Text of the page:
How a Founder’s Country of Origin Affects a New Firm’s Structure

How a Founder’s Country of Origin Affects a New Firm’s Structure

by | Mar 5, 2018

David Waguespack and his colleagues recently examined mountains of data from an online role-playing game in which players have the option of either founding or joining new companies. They analyzed the behavior of about six and a half million players from two hundred countries around the world who had formed a total of 300,000 virtual companies. This rich dataset provides an excellent approximation of the real-world behavior related to the formation of new firms.

Why This Matters   Waguespack’s study shows that entrepreneurs may have biases they’re not aware of, and, in some cases, these biases may originate from the political structure of their countries of origin.

The Takeaway  In deciding on an organizational structure for a new firm, entrepreneurs need to make sure they don’t just follow an unconscious script, but that they do what’ll work best for their particular business.

In Depth

For centuries, economics has influenced political science. After all, the first great work of modern economics, Adam Smith’s The Wealth of Nations published in 1776, has long had a major impact on how policy makers conceive of the role of government. For example, in the early 1790s, American founding father James Madison cited Smith’s magnum opus, which stressed the efficiency of free markets, in his opposition to a national bank. But political science also has much to teach economists, argues David Waguespack, an associate professor of management and organization at the University of Maryland’s Smith School of Business. “Political institutions can also affect economic behavior, and this connection is something that is talked about much less,” says Waguespack, who earned a Ph.D. in political science at the University of Oregon and taught statistics at SUNY Buffalo before coming to the University of Maryland in 2005.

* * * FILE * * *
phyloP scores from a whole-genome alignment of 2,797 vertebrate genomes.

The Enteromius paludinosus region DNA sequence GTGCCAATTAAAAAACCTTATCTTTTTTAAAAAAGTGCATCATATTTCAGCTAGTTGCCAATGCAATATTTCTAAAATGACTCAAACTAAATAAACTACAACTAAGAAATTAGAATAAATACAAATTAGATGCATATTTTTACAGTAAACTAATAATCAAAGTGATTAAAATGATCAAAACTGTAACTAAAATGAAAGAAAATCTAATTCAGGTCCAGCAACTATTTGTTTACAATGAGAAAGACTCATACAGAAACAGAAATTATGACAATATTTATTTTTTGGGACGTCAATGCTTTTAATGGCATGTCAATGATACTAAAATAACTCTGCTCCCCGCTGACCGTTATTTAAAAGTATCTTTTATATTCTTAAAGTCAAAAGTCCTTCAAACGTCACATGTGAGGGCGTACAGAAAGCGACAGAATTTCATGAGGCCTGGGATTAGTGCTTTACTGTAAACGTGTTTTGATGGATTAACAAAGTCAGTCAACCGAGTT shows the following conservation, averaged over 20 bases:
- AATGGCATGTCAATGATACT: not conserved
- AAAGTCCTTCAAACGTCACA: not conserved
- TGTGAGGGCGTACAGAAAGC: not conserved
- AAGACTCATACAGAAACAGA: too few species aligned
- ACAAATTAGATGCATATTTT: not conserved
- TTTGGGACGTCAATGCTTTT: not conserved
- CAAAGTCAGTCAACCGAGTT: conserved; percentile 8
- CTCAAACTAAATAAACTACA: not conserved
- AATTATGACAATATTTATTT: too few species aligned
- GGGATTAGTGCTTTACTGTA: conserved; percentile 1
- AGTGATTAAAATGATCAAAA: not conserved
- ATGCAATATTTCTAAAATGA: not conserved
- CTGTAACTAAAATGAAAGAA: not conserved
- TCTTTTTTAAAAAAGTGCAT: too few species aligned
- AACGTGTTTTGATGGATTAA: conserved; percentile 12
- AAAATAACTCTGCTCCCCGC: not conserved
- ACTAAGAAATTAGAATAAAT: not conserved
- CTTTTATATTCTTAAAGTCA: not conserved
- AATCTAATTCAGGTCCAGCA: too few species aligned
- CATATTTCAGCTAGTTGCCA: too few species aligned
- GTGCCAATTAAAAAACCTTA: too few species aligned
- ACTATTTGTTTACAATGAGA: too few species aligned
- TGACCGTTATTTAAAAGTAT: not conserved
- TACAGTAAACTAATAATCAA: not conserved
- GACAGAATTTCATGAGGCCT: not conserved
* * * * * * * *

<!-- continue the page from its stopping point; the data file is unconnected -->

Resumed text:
As Waguespack stresses, the insights of political science can inform several subfields of economics. Consider for example the literature on the organizational structure of new firms.  “Many scholars assume that entrepreneurs arrive at their decision solely on the basis of what will be the most efficient for the future company—that this choice follows a rational logic. But there are lots of irrational forces at work; and one key factor happens to be the entrepreneur’s own biases, which are related to the nature of the political institutions in his or her country of origin,” he says.   

Waguespack provides some evidence for his hypothesis in a recent paper, “Cultural Imprinting, Institutions and the Organization of New Firms,” which he co-wrote with Eric Dunford  and Johanna Birnir, two members of the University of Maryland’s Department of Government and Politics. This empirical study examined mountains of data from an online role-playing game called EVE Online, in which players have the option of either founding or joining new companies. Waguespack and his colleagues analyzed the behavior of about six and a half million players from two hundred countries around the world who had formed a total of 300,000 virtual companies.   

Among the study’s key findings was that players who came from countries with more effective and transparent political institutions—say, Germany—tended to give more autonomy to employees in the companies that they founded. Likewise, players from countries with more institutional corruption—say, Russia—tended to give less autonomy to their employees; these companies, in turn, had a hierarchical structure. “From an efficiency standpoint, sometimes a hierarchical structure is a good thing for a new company. But my argument is that entrepreneurs are not necessarily making informed decisions; their country of origin may actually be making the choice for them,” says Waguespack.

Waguespack suggests that the phenomenon of cultural imprinting—which refers to the impact of childhood experiences on adult behavior—accounts for his results. As he notes, organizational forms are often dependent on “the formative experiences” of founders. So if someone grows up in an environment where there is more cooperation between individuals, that person is likely to replicate that history when organizing a new firm. “This line of research has something in common with behavioral economics,” says Waguespack. “Entrepreneurs often operate on the basis of unconscious forces, of which they are not aware. And in order to make the best decisions for their companies, they need to understand the particular biases that they may be bringing to the table,” he adds.

Joshua Kendall has written on business and healthcare for numerous publications including BusinessWeek, Fortune.comThe New York Times, The Boston Globe and The Washington Post. For more about his work visit